Suicide attempts

Australia closed its main detention camp on Manus Island a year ago and the men now live in ‘transition centres’ with only rudimentary support; those at the East Lorengau centre protested against the conditions last month [Al Jazeera]

Having been moved from the prison-like detention centre, the refugees are now in poorly-serviced camps which they are free to leave. But most stay put. A much-vaunted “US deal” to allow these refugees to settle in the United States is their remaining hope, but for many, it is fading fast. More than 400 people formerly held in Nauru – where Australia detained families and children – and Manus Island have already been resettled in the US  The ones I’ve spoken to have jobs, rented apartments, cars – in short, new lives. Of course, they’re still scarred from their time in detention, but they’re off the islands. 

But many Iranians, Sudanese, Somalis and others are simply not being accepted by the administration of President Donald Trump under the deal struck by the government of his predecessor, Barack Obama. They have either been outright rejected, or have applied for resettlement and spent the year in vain waiting for replies.

A mental health crisis grips the remaining men. Suicide attempts and self-harm are rife. As the stress and anxiety increase, men like Muhamat and the Kurdish-Iranian writer Behrouz Bouchani continue to work round-the-clock providing impromptu counselling to their grief-stricken friends and counterparts. Australia’s government has repeatedly promised that these men will “never” settle in Australia, lest “people smugglers” begin selling their product once more. The hope that came with news of the so-called US deal has for some become an unbearable disappointment.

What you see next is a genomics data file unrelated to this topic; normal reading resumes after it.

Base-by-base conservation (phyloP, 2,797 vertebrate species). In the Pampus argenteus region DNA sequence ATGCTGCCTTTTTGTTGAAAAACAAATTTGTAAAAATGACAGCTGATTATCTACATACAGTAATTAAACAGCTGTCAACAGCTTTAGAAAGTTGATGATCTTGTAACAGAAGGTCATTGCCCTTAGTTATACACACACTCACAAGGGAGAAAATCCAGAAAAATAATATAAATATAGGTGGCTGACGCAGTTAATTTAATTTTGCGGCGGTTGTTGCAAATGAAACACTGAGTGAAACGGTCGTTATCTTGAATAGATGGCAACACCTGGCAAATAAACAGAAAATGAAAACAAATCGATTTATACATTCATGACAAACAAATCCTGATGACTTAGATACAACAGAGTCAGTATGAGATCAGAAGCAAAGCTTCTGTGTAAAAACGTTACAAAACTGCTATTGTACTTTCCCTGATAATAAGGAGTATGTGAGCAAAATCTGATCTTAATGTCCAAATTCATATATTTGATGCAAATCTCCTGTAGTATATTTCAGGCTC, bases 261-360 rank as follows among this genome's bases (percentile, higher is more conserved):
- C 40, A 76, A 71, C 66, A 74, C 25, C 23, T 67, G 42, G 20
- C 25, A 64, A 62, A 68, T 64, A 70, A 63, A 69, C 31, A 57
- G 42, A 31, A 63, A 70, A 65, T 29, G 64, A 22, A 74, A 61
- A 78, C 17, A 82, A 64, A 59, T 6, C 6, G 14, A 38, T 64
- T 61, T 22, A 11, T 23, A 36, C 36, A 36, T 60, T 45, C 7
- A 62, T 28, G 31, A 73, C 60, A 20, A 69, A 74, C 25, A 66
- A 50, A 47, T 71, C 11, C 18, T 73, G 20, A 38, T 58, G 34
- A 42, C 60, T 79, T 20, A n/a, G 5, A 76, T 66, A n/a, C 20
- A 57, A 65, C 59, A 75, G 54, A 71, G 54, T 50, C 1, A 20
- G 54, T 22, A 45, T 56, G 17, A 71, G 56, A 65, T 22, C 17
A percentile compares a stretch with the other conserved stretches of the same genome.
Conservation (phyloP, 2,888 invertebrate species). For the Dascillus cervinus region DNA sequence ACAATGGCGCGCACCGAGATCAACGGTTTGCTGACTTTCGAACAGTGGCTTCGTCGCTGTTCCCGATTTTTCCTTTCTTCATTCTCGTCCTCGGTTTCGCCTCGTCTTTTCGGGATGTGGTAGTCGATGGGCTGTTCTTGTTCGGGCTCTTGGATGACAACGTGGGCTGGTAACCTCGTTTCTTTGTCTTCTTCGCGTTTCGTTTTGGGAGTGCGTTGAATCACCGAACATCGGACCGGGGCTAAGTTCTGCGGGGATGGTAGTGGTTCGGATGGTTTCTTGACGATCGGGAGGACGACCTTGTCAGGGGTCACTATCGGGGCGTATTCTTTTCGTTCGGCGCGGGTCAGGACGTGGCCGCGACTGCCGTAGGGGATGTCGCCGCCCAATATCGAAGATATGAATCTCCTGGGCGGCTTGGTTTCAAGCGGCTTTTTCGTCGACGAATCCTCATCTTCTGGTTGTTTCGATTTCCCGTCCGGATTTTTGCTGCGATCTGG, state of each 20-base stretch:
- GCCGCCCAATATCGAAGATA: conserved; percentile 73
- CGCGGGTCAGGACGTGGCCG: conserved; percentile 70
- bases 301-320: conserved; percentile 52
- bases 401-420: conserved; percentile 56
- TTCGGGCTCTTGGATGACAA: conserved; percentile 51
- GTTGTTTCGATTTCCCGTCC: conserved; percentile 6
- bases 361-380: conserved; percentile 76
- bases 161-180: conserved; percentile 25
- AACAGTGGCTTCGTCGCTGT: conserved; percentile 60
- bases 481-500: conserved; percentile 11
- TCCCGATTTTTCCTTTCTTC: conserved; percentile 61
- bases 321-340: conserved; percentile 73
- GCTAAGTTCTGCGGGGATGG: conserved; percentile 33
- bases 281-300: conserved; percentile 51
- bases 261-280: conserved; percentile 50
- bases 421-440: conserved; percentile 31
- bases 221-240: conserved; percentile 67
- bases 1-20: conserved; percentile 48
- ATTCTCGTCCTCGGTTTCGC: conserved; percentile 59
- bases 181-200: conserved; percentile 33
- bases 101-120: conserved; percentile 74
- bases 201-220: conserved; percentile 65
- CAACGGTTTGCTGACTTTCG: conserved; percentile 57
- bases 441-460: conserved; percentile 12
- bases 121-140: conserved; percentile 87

In the face of that, I’m struck at the incredible strength of character on display by many of the young men I met. “We tell these men, we give them false hope for them to go and sleep,” Muhamat said one afternoon as we sat in my hotel room. “We do it because we want to keep them positive, we want to keep them alive.” When asked if he needed to head back at any time to deal with the desperate messages coming up on his phone, he replied: “It’s OK, Behrouz is there.” 

The despair is as great as at any time in the past five-and-a-half years. For Muhamat, the day-to-day ritual of helping others over the years – liaising with journalists and lawyers, teaching English to other refugees, talking friends out of self-harm and suicide – has been part and parcel of survival. “As long as what I’m doing, people are getting a benefit out of it, I don’t actually feel that pressure,” Muhamat said. At the time of writing, a newly-elected independent member of parliament from Sydney is attempting to get a bill through the parliament which would see the evacuation of psychologically or physically ill men from Manus.

But glimmers of hope come and go on Manus. Later, I see a message from a refugee reporting a man’s attempted suicide, his second in two days. After he fails to hang himself, he tries another desperate act – overdosing on tablets and drinking shampoo.

“Human rights lectures are little more than a joke” but so is this article in the Herald Sun

February 27, 2014

People hold candles at Light the Dark - a vigil in response to tragic turn of events on M